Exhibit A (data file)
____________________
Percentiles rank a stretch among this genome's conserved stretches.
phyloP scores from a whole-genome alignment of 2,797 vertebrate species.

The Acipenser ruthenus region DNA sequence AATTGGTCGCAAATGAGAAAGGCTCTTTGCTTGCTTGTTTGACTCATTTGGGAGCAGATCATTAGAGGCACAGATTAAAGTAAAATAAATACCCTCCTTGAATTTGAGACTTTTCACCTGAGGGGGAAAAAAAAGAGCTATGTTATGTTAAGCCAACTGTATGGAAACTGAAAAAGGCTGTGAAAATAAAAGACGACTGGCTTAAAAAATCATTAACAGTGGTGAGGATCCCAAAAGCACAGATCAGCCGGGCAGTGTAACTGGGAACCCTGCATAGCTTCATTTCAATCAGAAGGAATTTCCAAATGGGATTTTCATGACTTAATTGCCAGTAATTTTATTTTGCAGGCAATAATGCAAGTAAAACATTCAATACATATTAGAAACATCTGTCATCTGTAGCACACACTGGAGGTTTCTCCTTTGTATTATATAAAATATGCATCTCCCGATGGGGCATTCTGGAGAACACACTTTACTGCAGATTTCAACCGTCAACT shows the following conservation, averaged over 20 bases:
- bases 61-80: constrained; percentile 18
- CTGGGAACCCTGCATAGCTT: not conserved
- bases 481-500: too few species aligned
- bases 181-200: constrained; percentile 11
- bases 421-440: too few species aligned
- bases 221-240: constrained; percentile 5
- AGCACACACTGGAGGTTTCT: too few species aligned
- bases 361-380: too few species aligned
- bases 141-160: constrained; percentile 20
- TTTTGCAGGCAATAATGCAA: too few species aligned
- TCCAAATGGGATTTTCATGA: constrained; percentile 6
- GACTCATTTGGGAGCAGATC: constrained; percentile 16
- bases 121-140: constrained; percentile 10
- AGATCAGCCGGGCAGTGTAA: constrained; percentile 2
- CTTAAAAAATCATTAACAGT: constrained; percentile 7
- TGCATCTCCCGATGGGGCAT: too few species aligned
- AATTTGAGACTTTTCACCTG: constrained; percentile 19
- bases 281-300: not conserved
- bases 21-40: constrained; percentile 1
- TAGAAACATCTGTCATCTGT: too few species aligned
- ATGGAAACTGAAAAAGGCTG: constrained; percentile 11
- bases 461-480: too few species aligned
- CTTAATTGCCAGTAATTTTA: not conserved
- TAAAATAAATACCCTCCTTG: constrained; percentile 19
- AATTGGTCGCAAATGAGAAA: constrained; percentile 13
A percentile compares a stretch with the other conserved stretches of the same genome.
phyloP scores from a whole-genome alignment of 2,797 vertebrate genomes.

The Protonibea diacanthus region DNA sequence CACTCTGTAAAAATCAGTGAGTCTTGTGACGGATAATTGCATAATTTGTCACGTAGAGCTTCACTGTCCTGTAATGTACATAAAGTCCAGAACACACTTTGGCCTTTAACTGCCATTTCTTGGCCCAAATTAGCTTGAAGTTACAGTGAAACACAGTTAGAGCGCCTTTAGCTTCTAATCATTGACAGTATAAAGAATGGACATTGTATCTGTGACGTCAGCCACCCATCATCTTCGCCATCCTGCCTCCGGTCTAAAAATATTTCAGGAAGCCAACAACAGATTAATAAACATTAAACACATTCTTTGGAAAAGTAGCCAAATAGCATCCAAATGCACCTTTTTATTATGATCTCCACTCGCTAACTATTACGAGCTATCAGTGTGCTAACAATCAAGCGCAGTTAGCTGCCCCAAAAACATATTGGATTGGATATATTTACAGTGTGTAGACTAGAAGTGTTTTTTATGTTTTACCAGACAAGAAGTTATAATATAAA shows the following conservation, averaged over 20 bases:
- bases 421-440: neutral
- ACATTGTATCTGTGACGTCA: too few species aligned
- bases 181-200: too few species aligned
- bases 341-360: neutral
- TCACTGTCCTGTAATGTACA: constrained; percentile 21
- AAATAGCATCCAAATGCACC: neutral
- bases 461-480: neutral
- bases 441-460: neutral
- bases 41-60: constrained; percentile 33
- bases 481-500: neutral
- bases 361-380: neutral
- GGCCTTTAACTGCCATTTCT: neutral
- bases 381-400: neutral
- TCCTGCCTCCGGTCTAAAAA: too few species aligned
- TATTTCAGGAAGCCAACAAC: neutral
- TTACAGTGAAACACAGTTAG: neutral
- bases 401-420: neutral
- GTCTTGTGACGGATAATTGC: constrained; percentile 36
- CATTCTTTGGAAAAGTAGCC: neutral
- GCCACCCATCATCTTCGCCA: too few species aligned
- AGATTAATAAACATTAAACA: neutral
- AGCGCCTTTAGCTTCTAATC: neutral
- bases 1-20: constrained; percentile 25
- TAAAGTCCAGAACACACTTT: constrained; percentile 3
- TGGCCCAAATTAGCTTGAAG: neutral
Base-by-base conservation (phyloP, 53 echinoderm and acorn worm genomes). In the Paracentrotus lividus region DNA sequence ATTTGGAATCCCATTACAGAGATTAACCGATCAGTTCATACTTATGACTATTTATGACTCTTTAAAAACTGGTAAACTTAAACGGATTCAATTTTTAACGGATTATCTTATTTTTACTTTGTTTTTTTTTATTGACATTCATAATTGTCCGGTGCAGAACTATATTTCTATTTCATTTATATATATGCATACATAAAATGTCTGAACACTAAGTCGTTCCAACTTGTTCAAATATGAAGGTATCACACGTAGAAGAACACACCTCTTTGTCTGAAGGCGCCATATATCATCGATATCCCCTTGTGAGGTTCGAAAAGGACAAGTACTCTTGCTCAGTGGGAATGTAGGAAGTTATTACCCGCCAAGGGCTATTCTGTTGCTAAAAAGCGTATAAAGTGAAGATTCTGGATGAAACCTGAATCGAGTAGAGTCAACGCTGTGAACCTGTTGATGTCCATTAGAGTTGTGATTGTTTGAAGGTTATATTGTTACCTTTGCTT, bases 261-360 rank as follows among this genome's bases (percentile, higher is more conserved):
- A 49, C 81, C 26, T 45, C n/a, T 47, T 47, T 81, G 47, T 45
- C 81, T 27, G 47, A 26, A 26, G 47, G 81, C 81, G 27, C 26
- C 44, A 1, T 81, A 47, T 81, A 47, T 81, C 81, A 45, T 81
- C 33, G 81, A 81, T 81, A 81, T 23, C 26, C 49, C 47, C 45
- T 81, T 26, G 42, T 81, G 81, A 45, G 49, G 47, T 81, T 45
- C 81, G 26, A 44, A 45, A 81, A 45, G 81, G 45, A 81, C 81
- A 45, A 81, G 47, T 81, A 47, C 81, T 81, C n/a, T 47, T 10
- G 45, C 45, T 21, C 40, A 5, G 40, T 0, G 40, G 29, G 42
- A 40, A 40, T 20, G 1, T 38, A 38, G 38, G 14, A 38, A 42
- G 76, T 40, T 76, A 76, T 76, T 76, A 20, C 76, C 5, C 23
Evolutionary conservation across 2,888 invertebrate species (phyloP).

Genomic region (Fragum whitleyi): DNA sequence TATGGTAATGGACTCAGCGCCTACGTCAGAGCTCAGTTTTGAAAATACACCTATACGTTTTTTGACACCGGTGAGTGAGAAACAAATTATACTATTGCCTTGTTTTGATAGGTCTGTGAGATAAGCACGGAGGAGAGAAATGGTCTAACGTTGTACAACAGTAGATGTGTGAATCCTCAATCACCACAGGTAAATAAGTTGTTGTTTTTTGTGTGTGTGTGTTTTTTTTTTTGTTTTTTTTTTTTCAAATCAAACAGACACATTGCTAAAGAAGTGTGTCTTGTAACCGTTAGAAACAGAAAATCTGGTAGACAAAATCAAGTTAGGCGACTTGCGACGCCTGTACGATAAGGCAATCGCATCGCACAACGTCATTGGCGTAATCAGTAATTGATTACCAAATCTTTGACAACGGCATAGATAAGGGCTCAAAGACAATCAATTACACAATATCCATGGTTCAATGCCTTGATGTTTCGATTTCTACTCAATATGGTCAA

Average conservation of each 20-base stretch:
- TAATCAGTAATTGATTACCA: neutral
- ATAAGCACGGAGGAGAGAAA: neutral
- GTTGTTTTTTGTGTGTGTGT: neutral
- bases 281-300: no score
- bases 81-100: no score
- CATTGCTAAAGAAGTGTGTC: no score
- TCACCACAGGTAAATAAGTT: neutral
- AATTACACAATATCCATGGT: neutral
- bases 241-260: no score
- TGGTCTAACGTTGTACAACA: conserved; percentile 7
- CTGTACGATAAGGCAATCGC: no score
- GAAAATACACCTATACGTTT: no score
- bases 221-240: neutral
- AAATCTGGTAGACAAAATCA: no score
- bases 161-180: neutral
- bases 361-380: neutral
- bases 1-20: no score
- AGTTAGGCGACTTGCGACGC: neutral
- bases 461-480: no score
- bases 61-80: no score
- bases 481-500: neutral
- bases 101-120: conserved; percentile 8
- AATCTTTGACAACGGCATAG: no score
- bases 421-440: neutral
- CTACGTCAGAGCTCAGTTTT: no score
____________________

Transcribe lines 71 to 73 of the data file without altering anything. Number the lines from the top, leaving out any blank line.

- TAATCAGTAATTGATTACCA: neutral
- ATAAGCACGGAGGAGAGAAA: neutral
- GTTGTTTTTTGTGTGTGTGT: neutral